In this work I am pushing against an entrenched structure in American popular music. This album begs engagement from listeners. In this time of great struggle, I see this challenge to the traditions in music as parallel to the confrontations we are having as a nation. I recognize with gratitude that I am building upon a foundation laid by Black innovators, as well as Western “classical” traditions.
Sororicide is a fantasy in which process prevails and kills the desirable art object. I created this piece as a song cycle, a digital and physical album, and multimedia performance piece with the intention of laying bare my process – which I often regard with great shame. The performance of this piece incorporates projections by the artist Good Ribs (Ann Kraus) who also made the album art. My musical collaborators are Chris Maclachlan (bass and co-arranger), Malcolm Travis (drums and percussion), Pete Weiss (guitar), and special guest The Legendary Rich Gilbert (pedal steel). Our producer is Sean Slade; engineer is Benny Grotto; mastering was done by Pete Weiss.
The story of Sororicide centers around an artist whose inner voice is so deafening, she believes it is that of a parasitic twin she absorbed while in utero. The “twins” were inspired by a work titled Die sieben Todsünden by Kurt Weill and Bertolt Brecht. In my work, they are meant to represent the internal struggle of the value of the unrepeatable experience of art (the process) and the value of an object.
“A Little Less Lonesome”
This person is already in hell – meaning they are damned so nothing can truly save them (love usually would be this thing). It’s about finding shelter in a storm. I was inspired by the parable of the serpent and the woman – she feels sorry for the serpent and picks him up and he bites her because he’s a serpent.
I wrote this song with help from my friend Sarah Borges. It’s about being drawn to darkness.
“All The Boys Love You”
This song was the last one I wrote – I actually finished it while we were in the studio. I am a huge fan of Courtney Love’s voice – both what she says and the way she sings – I was really drawn to my producer Sean because of the way he was able to capture that incredible voice. This song is about selling your soul – ignoring that screaming inner voice.
The “twins’” world exists like a droplet of water inside this larger universe. In the greater story, a child loses something forever. She loses the god inside of her.
“Must The Winter Come So Soon?”
This aria, from Samuel Barber & Gian Carlo Menotti’s Vanessa, in its original form is meant to foreshadow the fate of a woman (Erika) who is doomed to repeat her aunt’s (Vanessa) fate of a solitary life. I wanted to take this song out of context and use its text to tell this story. We (Chris and I) have been experimenting with “classical” music this way for several years. For this piece, we used the piano score and extracted “riffs” for the guitar (Pete) and the pedal steel (The Legendary Rich Gilbert). The left hand of the piano part is covered by Chris on the bass. And then me on the vocals.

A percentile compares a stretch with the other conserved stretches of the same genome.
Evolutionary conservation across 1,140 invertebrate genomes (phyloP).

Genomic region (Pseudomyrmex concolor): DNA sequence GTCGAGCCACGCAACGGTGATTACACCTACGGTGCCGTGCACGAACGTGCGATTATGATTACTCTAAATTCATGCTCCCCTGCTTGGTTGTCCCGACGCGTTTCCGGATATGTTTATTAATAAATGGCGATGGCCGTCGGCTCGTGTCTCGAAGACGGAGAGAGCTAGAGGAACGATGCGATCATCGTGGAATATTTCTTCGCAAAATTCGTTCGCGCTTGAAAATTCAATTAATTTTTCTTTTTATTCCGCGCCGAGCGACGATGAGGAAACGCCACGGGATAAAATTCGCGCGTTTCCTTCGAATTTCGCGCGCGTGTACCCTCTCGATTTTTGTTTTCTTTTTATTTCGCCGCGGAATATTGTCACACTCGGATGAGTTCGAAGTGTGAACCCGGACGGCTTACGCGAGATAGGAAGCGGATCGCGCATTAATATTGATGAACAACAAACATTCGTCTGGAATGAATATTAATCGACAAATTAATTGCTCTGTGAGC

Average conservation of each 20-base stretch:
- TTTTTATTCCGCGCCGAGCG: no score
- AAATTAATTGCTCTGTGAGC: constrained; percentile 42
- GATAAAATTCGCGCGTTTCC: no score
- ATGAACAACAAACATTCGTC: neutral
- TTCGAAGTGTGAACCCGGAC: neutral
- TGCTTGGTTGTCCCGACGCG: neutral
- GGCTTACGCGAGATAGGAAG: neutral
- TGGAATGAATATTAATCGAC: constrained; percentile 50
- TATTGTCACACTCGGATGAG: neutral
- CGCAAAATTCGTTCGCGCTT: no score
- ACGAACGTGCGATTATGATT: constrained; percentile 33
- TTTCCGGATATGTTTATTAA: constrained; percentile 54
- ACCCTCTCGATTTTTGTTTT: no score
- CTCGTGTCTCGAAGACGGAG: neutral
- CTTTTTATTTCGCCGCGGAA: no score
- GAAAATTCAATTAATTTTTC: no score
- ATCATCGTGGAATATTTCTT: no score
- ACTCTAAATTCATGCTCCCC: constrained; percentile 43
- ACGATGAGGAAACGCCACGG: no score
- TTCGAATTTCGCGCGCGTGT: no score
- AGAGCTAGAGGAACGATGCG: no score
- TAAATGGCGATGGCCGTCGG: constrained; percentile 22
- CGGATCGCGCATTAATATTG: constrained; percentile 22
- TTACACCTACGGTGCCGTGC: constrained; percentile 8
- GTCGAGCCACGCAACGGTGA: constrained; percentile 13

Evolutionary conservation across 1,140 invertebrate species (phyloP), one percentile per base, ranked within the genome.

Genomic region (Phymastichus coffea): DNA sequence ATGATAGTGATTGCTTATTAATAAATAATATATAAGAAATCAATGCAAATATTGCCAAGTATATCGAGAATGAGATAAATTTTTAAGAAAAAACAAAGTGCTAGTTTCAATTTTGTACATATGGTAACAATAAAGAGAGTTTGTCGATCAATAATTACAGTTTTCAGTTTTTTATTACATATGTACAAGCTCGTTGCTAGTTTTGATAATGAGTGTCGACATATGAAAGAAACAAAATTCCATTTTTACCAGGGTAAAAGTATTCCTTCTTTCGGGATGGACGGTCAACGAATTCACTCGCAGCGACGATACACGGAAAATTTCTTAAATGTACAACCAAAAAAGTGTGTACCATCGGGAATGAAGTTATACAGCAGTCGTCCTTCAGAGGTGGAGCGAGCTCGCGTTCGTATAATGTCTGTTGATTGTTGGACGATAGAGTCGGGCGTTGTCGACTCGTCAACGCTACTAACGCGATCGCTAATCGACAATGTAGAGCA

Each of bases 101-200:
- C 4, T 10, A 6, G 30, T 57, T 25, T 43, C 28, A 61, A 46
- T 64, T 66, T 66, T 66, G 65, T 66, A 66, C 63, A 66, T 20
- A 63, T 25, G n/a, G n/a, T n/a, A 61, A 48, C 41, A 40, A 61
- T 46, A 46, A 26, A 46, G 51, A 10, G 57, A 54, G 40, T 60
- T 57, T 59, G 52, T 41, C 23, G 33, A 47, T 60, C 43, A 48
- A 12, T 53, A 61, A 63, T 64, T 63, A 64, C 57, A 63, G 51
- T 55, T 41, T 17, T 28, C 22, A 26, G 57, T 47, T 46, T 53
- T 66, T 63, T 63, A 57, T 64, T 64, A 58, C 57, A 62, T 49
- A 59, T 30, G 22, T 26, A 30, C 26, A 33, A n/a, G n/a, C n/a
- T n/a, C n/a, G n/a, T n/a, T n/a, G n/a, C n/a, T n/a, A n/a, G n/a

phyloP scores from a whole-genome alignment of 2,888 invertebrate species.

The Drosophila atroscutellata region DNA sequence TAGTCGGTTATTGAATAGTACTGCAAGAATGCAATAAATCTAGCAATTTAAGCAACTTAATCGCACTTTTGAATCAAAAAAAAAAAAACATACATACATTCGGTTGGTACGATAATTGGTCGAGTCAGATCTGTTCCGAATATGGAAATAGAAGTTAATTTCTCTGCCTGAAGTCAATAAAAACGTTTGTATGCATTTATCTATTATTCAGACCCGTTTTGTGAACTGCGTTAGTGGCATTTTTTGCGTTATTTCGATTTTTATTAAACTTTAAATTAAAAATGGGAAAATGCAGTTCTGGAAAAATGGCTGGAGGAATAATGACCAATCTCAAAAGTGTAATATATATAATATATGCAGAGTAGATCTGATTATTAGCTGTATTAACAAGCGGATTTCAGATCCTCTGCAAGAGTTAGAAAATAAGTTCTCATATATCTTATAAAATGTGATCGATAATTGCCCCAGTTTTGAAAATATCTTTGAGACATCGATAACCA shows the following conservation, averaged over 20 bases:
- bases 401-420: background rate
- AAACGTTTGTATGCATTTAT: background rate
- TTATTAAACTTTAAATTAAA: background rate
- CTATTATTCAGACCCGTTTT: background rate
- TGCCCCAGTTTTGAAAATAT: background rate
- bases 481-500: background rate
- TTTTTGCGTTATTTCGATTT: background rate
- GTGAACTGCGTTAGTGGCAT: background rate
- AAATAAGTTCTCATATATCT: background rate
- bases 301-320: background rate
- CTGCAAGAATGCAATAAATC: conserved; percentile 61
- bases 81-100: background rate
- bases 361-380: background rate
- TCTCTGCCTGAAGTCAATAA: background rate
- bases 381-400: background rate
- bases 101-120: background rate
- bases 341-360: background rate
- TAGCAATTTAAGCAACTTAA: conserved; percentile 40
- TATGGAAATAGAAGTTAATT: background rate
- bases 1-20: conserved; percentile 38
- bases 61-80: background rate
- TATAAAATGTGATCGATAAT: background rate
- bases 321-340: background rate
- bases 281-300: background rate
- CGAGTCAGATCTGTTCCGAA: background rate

Listening back, I think “Liederjahr” is an aria. I need to write an opera for it to exist in. I love the idea of an opera that incorporates these styles of American music and electric instruments. So, stay tuned for that! This song was inspired by Robert Schumann. The German section is taken from a poem by Joseph von Eichendorff. It translates to: “I can sometimes sing as if I were full of joy, but when the tears come, then my heart is truly free…”
This song is named for my beautiful drummer Malcolm. In the band, each song kind of has someone emerge as the leader – he steers the ship in this one. It’s different every time so what you are hearing is a special moment. I see each member of my band as a soloist – if you solo-ed any of their recorded lines you would here something thoughtfully composed (by that person).
“Drink Her Away”
I kept trying to pull this off the record. I think I wasn’t ready to let it go! This one I wrote a long time ago so I feel like I am covering myself. But, I love the way it came out.
“Whiskey Dick” is about straight-up out-of-control-drunken-hate. For us, that translates into the clanging and banging of the instruments and the belligerent howling and then some coherence and groove happening at the same time. It’s tough to describe, but this song was inspired by something that happened to me…it was someone I loved who crossed the line into that confusing space closer to emotional manipulation than rape (something I don’t have to explain to any other woman). Anyway, this is a musical expression of the rage I was left alone with and was too cool to express at the time.
“Toi, le coeur de la rose…”
This song in its original form exists as a tiny little aria in an opera called L’enfant et les Sortileges. It is this moment where a child loses his first love. This opera was the brainchild of the French writer Colette and composed by Maurice Ravel. Again, this was a moment where I wanted to take this piece out of its setting in the opera and use its language and music to tell part of this story. This moment where one of the “twins” dies.
The translation is –
You, the heart of the rose
You, the perfume of the lily
You, your hands and your crown
Your blue eyes and your jewels…
You left me like a ray of moonlight
One golden hair upon my shoulder
One golden hair and fragments of a dream
This is a song of mourning. I wrote this when my dog Gus died. I thought it was such a perfect way to end the album, because for me, this song is truly the result of process winning the fight.